So how close is Richmond to becoming the "gem on the James" that Jamison promised? How much strength has the city manager mustered by now to make it happen?
The answers, say some city officials, are predictably simple: The city is closer to greatness and Jamison could possess the might to accomplish it.
That is new. When Jamison was selected by a City Council led by then-mayor and now Lt. Gov. Tim Kaine, he was derided by some as a municipal neophyte. While Jamison was praised for his congenial style and his ties to corporate Richmond, critics pointed out that his background stints as an administrator at Virginia Tech and Virginia Commonwealth University, followed by a job in human resources at Ethyl Corp. did not predict greatness as a city manager.
But now even City Councilwoman Reva Trammell credits Jamison for much of Richmond's recent success. In the past she has been one of Jamison's harshest critics, often complaining that he lacks the confidence and accountability to perform the job. But today, she says, he's changed.
Trammell says that's largely because Tim Kaine is out of City Hall and Jerry Oliver is out of Richmond. With these two powerful figureheads out of the picture, she says, Jamison has become comfortable and increasingly vocal in his role with City Council and the community. And he knows how fragile such a role can be.
"He is working hard to woo nine council members, not just five who could vote him out," she says. "Sometimes I think, 'Doesn't he look stressed out?' But he's gotten a lot softer in terms of people understanding him and that's made him more effective."
Some council members and City Hall observers may not share Trammell's analysis. Some predict more boondoggles like 6th Street Marketplace. Others bemoan a leadership vacuum.
More than ever the variables that could make or break Richmond's future are converging on Jamison's watch. It's an election year. And, for the first time since Jamison took office, there is no well-liked mayor to support him or forceful police chief to eclipse his authority.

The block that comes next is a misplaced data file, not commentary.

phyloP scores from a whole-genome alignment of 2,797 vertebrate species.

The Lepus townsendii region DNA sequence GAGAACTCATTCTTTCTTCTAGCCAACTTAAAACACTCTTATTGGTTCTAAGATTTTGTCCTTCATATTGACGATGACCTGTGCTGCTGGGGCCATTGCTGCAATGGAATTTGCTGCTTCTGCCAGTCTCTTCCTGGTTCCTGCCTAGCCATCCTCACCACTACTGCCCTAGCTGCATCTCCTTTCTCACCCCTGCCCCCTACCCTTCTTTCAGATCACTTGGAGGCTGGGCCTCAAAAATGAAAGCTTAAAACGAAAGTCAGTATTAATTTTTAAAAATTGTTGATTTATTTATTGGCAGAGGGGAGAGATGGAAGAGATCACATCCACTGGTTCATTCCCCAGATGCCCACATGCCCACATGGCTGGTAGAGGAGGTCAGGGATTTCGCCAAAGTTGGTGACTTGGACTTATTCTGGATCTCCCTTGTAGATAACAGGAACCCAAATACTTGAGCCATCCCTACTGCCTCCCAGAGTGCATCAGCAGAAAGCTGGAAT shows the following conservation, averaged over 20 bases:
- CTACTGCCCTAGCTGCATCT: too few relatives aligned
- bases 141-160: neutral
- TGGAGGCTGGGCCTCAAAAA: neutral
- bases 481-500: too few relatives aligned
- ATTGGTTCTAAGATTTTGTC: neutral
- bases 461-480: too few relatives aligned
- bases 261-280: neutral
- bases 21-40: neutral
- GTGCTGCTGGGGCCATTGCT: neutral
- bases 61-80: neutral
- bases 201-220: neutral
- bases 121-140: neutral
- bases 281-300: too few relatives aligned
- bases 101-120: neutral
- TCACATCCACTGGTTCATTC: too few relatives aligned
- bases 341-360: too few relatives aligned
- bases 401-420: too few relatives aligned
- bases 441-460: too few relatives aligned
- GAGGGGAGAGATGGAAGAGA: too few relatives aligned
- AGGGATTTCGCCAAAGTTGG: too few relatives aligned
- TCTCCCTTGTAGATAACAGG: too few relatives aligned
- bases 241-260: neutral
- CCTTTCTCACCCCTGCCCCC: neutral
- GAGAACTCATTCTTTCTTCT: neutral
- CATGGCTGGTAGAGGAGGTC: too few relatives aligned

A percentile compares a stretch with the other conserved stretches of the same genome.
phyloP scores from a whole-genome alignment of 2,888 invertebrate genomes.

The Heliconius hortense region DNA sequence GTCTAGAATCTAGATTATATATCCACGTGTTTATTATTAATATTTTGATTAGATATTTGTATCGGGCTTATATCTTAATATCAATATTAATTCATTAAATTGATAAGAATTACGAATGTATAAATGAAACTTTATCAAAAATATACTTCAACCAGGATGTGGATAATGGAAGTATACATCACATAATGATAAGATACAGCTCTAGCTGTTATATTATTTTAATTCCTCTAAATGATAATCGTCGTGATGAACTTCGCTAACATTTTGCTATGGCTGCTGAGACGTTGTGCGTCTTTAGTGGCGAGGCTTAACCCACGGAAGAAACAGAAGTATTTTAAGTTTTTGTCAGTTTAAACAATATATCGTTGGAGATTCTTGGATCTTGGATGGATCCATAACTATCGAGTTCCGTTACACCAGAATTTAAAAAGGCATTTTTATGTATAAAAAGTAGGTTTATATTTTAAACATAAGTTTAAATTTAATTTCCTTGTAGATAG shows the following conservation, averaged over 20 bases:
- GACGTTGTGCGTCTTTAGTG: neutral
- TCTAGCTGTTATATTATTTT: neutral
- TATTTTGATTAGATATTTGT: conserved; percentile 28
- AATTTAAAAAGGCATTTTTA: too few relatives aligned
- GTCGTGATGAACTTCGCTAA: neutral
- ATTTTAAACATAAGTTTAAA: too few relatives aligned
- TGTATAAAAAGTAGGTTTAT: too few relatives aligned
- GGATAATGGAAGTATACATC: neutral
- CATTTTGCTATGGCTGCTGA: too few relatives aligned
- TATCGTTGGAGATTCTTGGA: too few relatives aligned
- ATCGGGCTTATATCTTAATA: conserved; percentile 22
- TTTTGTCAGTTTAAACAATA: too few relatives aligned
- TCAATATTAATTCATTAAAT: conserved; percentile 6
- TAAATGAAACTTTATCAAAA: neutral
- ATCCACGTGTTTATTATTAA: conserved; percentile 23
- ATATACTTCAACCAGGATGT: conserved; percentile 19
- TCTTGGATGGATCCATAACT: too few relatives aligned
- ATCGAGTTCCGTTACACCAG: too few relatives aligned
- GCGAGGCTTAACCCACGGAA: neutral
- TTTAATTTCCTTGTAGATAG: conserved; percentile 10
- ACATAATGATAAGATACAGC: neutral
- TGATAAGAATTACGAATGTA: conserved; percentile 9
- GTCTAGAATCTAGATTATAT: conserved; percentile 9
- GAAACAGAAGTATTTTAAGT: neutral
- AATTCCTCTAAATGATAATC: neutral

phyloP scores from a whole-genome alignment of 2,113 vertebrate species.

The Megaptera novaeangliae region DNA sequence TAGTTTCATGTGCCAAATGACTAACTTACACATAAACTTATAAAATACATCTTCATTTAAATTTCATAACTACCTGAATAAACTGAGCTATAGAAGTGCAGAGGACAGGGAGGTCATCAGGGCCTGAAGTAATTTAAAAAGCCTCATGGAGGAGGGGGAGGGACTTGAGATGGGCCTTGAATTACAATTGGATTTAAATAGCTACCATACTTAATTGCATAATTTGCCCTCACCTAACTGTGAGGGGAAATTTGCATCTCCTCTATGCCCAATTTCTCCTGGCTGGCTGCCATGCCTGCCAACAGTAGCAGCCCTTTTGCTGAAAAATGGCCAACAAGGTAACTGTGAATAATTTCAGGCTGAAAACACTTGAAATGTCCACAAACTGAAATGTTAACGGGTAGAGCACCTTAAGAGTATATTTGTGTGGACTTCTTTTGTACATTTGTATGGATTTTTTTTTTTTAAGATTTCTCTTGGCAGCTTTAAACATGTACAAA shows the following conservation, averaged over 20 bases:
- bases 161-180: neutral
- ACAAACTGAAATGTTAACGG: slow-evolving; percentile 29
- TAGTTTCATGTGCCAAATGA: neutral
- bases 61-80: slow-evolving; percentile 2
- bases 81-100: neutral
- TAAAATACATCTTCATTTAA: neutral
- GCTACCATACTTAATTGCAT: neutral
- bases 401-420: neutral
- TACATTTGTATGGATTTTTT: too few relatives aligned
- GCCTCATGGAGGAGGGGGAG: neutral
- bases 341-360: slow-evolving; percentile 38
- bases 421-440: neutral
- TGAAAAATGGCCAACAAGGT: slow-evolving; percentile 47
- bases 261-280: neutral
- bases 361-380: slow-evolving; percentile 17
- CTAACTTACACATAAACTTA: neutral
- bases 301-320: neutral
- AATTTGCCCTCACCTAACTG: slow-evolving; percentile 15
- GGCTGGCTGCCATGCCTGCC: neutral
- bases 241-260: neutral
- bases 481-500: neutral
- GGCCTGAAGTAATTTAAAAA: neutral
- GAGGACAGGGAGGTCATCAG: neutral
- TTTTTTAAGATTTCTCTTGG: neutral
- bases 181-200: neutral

City Council is in the process of conducting its annual evaluations of appointed municipal posts including city manager. The relationships good and bad that Jamison has fostered with City Council and the School Board will be tested and realigned.
There's a lot going on in the city, good and bad. Violent crime is up 9 percent compared with last year. School truancy rates are high; SOL scores are low. The search is on for a new police chief and school superintendent. The city has invested $165 million in a new convention and visitors center, and even more combined on other projects around town.
"We've gotten what we were looking for," Mayor Rudy McCollum says of Jamison. McCollum points out that he and Councilman Joe Brooks are the only current members of City Council "still around from the transition" from Robert Bobb as city manager to Jamison's appointment in 1998. "We wanted a style of management that would be responsive to City Council. And we wanted someone outside the typical government structure," says McCollum. "He's done much of what we had hoped he'd do."
"Calvin's had his difficulties," acknowledges Councilman Manoli Loupassi. "And he's done what he always says and 'stayed the course.' The city's well-run." Loupassi says any shift in Jamison's attitude or management style is coincidental. "Some people's opinions have changed, that's all."
"Calvin displays strong leadership," Councilwoman Gwen Hedgepeth says. "Seriously, he's developed and grown and trained himself to really dig deep." But she says City Council deserves accolades, too. She praises the city's ability to land such deals as Lowe's, Wal-Mart and the Stony Point mall, and for its initiative to "diversify population growth." She also cites the city's decision to commit $1.5 million, finally, to a family center in her 9th District. "I don't award growth just to Calvin," Hedgepeth says. "Any time you hone your skills it's expected you lead a better team."